Aldi rapped by ASA for misleading price comparison ads

Aldi ads have been banned by the Advertising Standards Authority for making misleading claims about how much money can be saved compared to its 'big four' supermarket rivals.

The watchdog considered complaints about two TV ads and one press ad, all created by McCann Manchester, which focused on comparing the price of a basket of goods from Aldi with its equivalent at Asda, Morrisons, Sainsbury's and Tesco (or specifically Morrisons in the press ad).

The comparison in each case was between a basket of branded goods and the equivalent own-label products in Aldi – meaning they suggested a saving of as much as 38% (£33.04 compared to £53.35).

Aldi said the ads were only meant to be about the goods shown and that it had demonstrated this with small print shown on screen and at the bottom of the print ad.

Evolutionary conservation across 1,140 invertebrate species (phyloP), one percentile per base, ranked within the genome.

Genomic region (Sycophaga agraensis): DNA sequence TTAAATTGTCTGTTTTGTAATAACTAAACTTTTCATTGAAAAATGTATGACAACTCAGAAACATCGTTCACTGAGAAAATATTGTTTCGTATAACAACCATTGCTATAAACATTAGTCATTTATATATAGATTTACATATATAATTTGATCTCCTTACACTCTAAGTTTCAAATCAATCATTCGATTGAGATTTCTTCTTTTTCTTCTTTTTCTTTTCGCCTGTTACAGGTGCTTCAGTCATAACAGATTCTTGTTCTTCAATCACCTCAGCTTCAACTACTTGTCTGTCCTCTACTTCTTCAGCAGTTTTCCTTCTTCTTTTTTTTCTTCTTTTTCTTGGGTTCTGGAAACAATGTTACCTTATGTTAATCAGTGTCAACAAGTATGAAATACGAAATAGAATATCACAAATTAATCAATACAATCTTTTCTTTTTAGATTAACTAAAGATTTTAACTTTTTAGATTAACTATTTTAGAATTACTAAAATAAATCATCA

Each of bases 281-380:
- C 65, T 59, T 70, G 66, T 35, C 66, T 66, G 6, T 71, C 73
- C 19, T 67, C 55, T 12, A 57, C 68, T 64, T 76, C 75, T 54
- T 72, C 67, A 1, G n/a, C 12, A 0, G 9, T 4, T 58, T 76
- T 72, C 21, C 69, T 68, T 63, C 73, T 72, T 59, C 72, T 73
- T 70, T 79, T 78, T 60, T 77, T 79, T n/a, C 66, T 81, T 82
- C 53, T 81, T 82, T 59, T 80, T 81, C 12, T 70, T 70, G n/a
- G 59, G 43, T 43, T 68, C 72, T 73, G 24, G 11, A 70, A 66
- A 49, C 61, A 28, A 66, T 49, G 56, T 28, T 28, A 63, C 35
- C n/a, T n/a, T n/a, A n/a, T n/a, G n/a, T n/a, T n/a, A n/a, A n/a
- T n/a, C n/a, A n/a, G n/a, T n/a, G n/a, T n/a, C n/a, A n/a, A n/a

But the ASA ruled the ads gave the impression that a typical customer could expect to make savings on this scale if they switched their entire shop from a 'big four' retailer to Aldi.

It said that in actual fact, the typical saving would be smaller, because the average 'big four' shopper would buy a mix of branded and own-label goods, with the latter generally much closer in price to Aldi’s products.

In another point of contention, Aldi said it was fair to compare its own range to brands because they were closer to them in quality than to the own label ranges of the 'big four' – basing this on the product specifications.

But the ASA said that, whether or not this was true, the ads had focused only on price, not quality – so in order for the claims to be allowed, the comparison basket should have contained a mix of branded and own label goods.

The watchdog ruled that the ads breached Code rules on misleading advertising, comparisons with identifiable competitors and price comparisons and ordered them to not be used again in the form complained of.

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